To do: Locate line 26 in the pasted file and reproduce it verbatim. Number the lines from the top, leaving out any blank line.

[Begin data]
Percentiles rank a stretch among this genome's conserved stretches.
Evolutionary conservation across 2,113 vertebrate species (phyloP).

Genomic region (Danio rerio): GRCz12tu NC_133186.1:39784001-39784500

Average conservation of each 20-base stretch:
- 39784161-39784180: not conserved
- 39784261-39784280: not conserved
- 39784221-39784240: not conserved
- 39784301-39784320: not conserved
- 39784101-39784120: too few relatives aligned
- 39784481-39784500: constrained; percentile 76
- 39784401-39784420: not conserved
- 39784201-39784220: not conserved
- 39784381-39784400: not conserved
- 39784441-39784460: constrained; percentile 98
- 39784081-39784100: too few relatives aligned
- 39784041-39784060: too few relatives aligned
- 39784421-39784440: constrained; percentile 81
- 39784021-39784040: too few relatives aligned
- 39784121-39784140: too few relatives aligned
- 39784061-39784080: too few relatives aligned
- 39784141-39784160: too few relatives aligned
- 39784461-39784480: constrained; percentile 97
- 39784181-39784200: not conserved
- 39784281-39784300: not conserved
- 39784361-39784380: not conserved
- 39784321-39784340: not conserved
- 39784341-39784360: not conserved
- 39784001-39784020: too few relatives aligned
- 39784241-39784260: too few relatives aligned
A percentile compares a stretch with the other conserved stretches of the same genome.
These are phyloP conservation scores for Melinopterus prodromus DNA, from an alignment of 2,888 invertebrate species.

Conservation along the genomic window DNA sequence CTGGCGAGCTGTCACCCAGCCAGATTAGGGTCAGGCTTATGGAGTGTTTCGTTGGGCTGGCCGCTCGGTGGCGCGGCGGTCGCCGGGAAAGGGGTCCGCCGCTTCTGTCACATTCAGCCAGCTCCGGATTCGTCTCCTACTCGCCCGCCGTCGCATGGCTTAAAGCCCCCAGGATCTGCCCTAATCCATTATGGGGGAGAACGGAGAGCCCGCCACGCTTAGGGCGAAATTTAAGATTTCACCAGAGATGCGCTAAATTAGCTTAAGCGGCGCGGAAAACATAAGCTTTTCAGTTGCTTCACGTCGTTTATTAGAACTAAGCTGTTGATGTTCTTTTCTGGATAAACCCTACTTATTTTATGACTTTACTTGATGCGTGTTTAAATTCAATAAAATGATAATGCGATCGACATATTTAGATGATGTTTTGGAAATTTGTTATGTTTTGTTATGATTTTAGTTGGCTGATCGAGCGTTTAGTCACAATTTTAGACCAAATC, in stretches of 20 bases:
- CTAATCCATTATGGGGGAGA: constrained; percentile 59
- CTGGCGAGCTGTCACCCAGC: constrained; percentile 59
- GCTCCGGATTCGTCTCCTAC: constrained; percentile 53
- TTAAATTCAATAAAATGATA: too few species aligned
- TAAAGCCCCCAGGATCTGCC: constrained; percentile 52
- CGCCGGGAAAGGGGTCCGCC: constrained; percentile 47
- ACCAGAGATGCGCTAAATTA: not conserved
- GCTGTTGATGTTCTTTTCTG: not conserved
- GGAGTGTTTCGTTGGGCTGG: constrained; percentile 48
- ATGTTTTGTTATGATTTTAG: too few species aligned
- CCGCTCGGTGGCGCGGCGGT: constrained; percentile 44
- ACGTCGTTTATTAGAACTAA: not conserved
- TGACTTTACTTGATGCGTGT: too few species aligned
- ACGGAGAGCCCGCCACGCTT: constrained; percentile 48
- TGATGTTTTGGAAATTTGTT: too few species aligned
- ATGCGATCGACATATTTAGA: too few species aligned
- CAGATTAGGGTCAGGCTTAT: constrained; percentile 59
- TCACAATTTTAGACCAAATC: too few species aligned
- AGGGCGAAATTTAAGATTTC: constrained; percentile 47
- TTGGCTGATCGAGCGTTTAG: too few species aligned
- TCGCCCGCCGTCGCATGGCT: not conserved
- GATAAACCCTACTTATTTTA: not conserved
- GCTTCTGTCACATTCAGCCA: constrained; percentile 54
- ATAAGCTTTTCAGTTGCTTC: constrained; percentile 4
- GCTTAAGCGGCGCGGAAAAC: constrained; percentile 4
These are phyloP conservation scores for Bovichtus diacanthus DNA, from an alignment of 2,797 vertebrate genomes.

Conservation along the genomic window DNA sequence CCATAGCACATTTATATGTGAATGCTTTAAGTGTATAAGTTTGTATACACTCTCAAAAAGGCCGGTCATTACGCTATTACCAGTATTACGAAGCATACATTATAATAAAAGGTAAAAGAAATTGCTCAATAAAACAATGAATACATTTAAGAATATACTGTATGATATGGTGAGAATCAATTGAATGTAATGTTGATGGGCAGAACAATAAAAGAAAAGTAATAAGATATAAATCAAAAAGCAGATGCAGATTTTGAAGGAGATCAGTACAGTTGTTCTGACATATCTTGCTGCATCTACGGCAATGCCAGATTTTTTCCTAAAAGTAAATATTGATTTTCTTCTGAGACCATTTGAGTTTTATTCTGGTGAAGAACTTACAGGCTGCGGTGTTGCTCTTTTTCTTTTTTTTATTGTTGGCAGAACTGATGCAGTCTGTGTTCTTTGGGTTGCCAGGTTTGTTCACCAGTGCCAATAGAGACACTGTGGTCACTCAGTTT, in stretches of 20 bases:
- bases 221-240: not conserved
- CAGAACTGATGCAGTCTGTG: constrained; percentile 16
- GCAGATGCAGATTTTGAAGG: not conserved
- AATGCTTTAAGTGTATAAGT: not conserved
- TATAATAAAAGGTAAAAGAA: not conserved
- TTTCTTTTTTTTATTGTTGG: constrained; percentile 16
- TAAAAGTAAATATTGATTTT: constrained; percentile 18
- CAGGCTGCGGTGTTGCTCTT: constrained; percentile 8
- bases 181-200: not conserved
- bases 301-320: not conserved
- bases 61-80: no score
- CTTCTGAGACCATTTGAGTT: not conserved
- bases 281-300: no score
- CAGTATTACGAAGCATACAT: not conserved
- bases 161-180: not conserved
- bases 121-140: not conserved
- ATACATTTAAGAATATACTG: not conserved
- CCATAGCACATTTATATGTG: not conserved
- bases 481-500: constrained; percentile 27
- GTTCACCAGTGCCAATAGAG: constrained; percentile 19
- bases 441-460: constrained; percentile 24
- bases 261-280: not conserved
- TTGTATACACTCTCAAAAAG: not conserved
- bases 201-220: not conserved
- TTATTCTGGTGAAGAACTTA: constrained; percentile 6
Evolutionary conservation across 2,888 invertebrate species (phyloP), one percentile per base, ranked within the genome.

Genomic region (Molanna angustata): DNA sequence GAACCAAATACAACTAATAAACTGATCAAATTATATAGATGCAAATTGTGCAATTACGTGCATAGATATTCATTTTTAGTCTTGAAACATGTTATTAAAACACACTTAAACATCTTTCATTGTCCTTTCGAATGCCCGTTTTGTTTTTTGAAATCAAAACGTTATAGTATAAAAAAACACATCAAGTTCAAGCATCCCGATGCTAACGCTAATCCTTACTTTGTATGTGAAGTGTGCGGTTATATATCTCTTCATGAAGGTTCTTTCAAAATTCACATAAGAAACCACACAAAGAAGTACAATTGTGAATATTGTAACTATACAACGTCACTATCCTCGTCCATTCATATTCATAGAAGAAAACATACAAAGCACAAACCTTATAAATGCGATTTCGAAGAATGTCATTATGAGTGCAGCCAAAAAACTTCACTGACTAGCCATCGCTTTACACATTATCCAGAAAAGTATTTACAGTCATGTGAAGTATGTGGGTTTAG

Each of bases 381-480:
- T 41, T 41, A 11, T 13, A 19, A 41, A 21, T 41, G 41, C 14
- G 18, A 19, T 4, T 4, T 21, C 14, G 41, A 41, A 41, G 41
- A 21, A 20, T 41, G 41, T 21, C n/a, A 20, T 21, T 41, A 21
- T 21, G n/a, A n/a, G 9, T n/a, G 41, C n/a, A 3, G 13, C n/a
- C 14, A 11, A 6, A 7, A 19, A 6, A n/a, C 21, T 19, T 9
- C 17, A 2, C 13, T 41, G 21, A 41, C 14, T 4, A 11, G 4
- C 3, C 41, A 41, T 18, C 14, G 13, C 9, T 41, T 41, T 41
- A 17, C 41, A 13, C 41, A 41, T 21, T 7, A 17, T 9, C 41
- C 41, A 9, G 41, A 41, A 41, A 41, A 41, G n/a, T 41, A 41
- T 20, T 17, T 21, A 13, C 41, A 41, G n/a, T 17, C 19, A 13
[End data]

- 39784321-39784340: not conserved